The nineteenth century, above all in Europe, was the age of the 'demographic transition', from high birth and death-rates to low ones; people's health improved, they lived longer, the devastating visitations of epidemics like smallpox, typhoid and cholera gradually disappeared. This lecture explores the reasons for this change, and looks at its effects on culture and society, attitudes towards death and suffering, disease, debilitation and at the end of the century, degeneracy and the Darwinian struggle for survival.
As well as being the Gresham Professor of Rhetoric, Professor Richard J. Evans FBA is Regius Professor of Modern History at the University of Cambridge. He has lectured extensively all over the world at a variety of literary festivals and events, is widely published and is a frequent contributor to the broadcast media and the press.
He has been Editor of the Journal of Contemporary History since 1998 and a judge of the Wolfson Literary Award for History since 1993. His most recent publication was the third volume of his monumental large-scale history of the Third Reich, The Third Reich at War, which was published in 2008.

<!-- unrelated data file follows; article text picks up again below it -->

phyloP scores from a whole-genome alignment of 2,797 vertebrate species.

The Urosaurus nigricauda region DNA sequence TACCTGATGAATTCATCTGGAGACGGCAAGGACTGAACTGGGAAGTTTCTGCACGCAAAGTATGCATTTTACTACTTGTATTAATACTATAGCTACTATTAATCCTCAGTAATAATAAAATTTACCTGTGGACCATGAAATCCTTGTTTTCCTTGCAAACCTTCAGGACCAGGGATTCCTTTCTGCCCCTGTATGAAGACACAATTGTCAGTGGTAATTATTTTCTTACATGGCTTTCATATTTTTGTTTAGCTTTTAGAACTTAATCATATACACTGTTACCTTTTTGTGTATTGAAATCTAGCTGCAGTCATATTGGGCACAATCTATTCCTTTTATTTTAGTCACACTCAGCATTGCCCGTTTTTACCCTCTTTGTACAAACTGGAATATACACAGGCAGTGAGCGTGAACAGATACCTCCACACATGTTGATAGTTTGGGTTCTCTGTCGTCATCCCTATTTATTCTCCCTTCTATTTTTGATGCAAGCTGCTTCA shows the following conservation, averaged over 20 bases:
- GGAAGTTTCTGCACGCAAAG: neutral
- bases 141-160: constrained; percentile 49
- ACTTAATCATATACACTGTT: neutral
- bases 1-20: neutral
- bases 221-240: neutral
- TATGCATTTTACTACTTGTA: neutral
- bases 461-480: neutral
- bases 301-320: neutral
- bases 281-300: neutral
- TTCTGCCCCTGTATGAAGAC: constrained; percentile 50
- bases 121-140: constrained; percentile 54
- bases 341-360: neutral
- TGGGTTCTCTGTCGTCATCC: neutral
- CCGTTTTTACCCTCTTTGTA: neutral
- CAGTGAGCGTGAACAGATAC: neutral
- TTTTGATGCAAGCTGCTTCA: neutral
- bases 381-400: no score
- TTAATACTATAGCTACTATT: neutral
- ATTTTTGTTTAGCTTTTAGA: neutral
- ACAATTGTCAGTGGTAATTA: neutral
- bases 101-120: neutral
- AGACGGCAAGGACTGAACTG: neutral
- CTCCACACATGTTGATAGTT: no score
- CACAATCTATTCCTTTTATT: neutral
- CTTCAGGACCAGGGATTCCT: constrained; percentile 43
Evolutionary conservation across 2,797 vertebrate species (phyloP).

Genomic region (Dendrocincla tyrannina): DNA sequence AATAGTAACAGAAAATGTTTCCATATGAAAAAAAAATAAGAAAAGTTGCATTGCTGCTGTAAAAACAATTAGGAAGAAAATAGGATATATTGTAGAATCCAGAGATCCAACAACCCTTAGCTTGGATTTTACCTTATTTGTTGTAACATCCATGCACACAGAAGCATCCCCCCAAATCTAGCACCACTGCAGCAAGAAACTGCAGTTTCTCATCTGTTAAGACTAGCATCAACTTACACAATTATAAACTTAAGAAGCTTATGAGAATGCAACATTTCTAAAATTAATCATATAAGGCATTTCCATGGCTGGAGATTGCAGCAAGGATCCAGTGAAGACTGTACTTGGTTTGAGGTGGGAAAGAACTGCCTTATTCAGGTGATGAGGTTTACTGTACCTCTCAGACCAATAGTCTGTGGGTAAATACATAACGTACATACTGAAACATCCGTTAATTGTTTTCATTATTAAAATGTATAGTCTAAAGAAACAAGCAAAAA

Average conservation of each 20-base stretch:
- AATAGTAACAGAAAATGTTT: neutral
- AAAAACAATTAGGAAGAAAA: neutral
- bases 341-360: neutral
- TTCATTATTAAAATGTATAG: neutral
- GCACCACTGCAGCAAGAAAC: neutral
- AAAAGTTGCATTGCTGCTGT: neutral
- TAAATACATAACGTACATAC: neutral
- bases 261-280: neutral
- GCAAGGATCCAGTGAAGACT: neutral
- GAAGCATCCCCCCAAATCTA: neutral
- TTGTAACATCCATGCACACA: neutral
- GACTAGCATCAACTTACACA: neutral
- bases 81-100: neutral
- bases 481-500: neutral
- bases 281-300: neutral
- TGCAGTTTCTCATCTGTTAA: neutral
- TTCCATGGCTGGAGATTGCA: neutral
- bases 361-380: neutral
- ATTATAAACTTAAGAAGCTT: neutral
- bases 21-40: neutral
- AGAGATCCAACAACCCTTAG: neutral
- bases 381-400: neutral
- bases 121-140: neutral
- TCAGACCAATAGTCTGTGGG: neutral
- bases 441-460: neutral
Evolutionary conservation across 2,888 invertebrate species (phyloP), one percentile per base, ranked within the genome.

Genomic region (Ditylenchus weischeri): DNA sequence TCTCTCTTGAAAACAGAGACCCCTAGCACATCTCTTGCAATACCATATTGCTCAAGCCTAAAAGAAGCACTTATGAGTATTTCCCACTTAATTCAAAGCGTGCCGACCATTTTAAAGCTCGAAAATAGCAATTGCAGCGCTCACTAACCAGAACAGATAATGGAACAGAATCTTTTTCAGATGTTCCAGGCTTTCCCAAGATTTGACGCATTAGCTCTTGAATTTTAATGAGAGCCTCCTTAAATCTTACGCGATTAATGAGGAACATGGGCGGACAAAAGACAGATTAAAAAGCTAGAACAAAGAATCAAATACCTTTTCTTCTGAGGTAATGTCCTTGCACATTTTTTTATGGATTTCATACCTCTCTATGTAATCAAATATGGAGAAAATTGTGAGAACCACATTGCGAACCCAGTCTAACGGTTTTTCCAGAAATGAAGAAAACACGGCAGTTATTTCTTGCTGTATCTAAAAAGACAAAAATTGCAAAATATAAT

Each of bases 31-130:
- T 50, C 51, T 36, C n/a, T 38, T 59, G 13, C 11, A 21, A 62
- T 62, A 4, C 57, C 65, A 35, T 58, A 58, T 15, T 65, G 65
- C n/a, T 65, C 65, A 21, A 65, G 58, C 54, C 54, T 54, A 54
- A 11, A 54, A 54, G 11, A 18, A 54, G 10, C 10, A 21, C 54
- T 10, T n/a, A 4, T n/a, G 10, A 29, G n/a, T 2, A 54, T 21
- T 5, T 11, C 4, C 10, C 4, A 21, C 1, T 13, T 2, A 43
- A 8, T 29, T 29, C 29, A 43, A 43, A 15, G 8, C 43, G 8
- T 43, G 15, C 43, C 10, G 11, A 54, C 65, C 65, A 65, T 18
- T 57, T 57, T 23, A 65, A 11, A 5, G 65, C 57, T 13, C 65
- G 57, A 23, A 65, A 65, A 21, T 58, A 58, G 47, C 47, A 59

Professor Evans's area of research interest lies predominantly in German history, especially social and cultural history, since the mid-nineteenth century. He has worked on movements of emancipation and liberation, including the feminist movement and the labor movement, on social inequality in the urban environment, and on the social history of death and disease. His work on the history of crime has involved examining literary discourses and their interaction with social models of deviance, both those articulated by the authorities and those lived by deviants themselves.
Since acting as principal expert witness in the David Irving libel trial before the High Court in London in 2000, his work has dealt with Holocaust denial and the clash of epistemologies when history enters the courtroom.